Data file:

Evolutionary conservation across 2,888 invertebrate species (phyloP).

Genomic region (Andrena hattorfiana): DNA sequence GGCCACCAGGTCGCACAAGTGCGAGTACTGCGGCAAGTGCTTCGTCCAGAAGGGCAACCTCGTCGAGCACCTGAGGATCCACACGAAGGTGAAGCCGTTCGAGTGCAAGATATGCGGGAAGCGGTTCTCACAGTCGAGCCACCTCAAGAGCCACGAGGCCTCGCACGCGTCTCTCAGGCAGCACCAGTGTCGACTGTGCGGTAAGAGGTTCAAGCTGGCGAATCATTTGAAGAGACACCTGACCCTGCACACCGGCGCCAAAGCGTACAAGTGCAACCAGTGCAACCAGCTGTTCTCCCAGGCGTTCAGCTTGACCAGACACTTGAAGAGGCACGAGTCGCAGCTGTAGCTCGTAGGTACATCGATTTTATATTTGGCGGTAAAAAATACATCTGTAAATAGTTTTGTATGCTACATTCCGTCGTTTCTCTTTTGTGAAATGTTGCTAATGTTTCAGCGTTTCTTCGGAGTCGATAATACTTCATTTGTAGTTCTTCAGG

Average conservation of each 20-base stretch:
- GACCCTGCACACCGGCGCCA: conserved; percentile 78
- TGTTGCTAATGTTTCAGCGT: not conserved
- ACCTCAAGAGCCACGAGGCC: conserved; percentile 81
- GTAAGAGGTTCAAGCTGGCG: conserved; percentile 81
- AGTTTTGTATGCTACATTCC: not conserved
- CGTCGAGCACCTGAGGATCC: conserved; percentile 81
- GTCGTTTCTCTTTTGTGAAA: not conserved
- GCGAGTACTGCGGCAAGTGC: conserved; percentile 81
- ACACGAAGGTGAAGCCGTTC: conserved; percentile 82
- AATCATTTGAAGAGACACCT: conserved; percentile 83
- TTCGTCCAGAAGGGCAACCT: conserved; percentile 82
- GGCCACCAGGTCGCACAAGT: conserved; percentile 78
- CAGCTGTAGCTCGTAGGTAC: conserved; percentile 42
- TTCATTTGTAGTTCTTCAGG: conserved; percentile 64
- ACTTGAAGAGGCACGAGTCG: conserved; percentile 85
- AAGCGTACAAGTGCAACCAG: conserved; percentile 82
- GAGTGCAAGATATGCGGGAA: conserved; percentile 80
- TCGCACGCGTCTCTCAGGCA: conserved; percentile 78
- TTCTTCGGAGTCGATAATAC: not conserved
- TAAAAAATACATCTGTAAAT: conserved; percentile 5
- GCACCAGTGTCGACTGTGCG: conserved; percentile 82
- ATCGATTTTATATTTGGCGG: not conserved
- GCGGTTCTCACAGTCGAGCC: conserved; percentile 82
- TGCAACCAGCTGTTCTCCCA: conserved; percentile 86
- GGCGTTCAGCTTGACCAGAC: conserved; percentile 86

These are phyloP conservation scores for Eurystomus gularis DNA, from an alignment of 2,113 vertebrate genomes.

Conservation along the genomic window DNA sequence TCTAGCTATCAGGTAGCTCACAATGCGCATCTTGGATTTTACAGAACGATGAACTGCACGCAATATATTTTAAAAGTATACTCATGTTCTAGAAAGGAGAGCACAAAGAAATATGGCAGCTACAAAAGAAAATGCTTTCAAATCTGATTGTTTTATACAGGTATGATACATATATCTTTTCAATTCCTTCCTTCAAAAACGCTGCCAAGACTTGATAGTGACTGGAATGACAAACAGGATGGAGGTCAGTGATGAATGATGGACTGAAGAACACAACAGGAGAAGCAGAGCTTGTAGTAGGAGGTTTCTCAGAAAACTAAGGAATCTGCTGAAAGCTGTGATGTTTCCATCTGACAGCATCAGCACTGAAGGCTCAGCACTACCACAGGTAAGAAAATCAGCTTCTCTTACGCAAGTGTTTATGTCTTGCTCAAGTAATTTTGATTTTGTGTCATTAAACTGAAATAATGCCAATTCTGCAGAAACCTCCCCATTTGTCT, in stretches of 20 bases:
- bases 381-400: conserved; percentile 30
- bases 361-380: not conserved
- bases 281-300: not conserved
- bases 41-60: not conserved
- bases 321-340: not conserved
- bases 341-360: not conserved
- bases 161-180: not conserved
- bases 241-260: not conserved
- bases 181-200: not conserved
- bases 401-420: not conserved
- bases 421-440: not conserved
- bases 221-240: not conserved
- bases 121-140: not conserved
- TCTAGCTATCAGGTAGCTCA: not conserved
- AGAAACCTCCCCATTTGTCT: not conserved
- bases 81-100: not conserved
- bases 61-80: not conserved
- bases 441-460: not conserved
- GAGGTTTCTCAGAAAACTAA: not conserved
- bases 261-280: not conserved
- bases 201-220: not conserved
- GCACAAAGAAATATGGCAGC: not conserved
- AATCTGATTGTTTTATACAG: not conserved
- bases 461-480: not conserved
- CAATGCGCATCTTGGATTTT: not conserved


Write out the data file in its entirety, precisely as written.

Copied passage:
Evolutionary conservation across 2,888 invertebrate species (phyloP).

Genomic region (Andrena hattorfiana): DNA sequence GGCCACCAGGTCGCACAAGTGCGAGTACTGCGGCAAGTGCTTCGTCCAGAAGGGCAACCTCGTCGAGCACCTGAGGATCCACACGAAGGTGAAGCCGTTCGAGTGCAAGATATGCGGGAAGCGGTTCTCACAGTCGAGCCACCTCAAGAGCCACGAGGCCTCGCACGCGTCTCTCAGGCAGCACCAGTGTCGACTGTGCGGTAAGAGGTTCAAGCTGGCGAATCATTTGAAGAGACACCTGACCCTGCACACCGGCGCCAAAGCGTACAAGTGCAACCAGTGCAACCAGCTGTTCTCCCAGGCGTTCAGCTTGACCAGACACTTGAAGAGGCACGAGTCGCAGCTGTAGCTCGTAGGTACATCGATTTTATATTTGGCGGTAAAAAATACATCTGTAAATAGTTTTGTATGCTACATTCCGTCGTTTCTCTTTTGTGAAATGTTGCTAATGTTTCAGCGTTTCTTCGGAGTCGATAATACTTCATTTGTAGTTCTTCAGG

Average conservation of each 20-base stretch:
- GACCCTGCACACCGGCGCCA: conserved; percentile 78
- TGTTGCTAATGTTTCAGCGT: not conserved
- ACCTCAAGAGCCACGAGGCC: conserved; percentile 81
- GTAAGAGGTTCAAGCTGGCG: conserved; percentile 81
- AGTTTTGTATGCTACATTCC: not conserved
- CGTCGAGCACCTGAGGATCC: conserved; percentile 81
- GTCGTTTCTCTTTTGTGAAA: not conserved
- GCGAGTACTGCGGCAAGTGC: conserved; percentile 81
- ACACGAAGGTGAAGCCGTTC: conserved; percentile 82
- AATCATTTGAAGAGACACCT: conserved; percentile 83
- TTCGTCCAGAAGGGCAACCT: conserved; percentile 82
- GGCCACCAGGTCGCACAAGT: conserved; percentile 78
- CAGCTGTAGCTCGTAGGTAC: conserved; percentile 42
- TTCATTTGTAGTTCTTCAGG: conserved; percentile 64
- ACTTGAAGAGGCACGAGTCG: conserved; percentile 85
- AAGCGTACAAGTGCAACCAG: conserved; percentile 82
- GAGTGCAAGATATGCGGGAA: conserved; percentile 80
- TCGCACGCGTCTCTCAGGCA: conserved; percentile 78
- TTCTTCGGAGTCGATAATAC: not conserved
- TAAAAAATACATCTGTAAAT: conserved; percentile 5
- GCACCAGTGTCGACTGTGCG: conserved; percentile 82
- ATCGATTTTATATTTGGCGG: not conserved
- GCGGTTCTCACAGTCGAGCC: conserved; percentile 82
- TGCAACCAGCTGTTCTCCCA: conserved; percentile 86
- GGCGTTCAGCTTGACCAGAC: conserved; percentile 86

These are phyloP conservation scores for Eurystomus gularis DNA, from an alignment of 2,113 vertebrate genomes.

Conservation along the genomic window DNA sequence TCTAGCTATCAGGTAGCTCACAATGCGCATCTTGGATTTTACAGAACGATGAACTGCACGCAATATATTTTAAAAGTATACTCATGTTCTAGAAAGGAGAGCACAAAGAAATATGGCAGCTACAAAAGAAAATGCTTTCAAATCTGATTGTTTTATACAGGTATGATACATATATCTTTTCAATTCCTTCCTTCAAAAACGCTGCCAAGACTTGATAGTGACTGGAATGACAAACAGGATGGAGGTCAGTGATGAATGATGGACTGAAGAACACAACAGGAGAAGCAGAGCTTGTAGTAGGAGGTTTCTCAGAAAACTAAGGAATCTGCTGAAAGCTGTGATGTTTCCATCTGACAGCATCAGCACTGAAGGCTCAGCACTACCACAGGTAAGAAAATCAGCTTCTCTTACGCAAGTGTTTATGTCTTGCTCAAGTAATTTTGATTTTGTGTCATTAAACTGAAATAATGCCAATTCTGCAGAAACCTCCCCATTTGTCT, in stretches of 20 bases:
- bases 381-400: conserved; percentile 30
- bases 361-380: not conserved
- bases 281-300: not conserved
- bases 41-60: not conserved
- bases 321-340: not conserved
- bases 341-360: not conserved
- bases 161-180: not conserved
- bases 241-260: not conserved
- bases 181-200: not conserved
- bases 401-420: not conserved
- bases 421-440: not conserved
- bases 221-240: not conserved
- bases 121-140: not conserved
- TCTAGCTATCAGGTAGCTCA: not conserved
- AGAAACCTCCCCATTTGTCT: not conserved
- bases 81-100: not conserved
- bases 61-80: not conserved
- bases 441-460: not conserved
- GAGGTTTCTCAGAAAACTAA: not conserved
- bases 261-280: not conserved
- bases 201-220: not conserved
- GCACAAAGAAATATGGCAGC: not conserved
- AATCTGATTGTTTTATACAG: not conserved
- bases 461-480: not conserved
- CAATGCGCATCTTGGATTTT: not conserved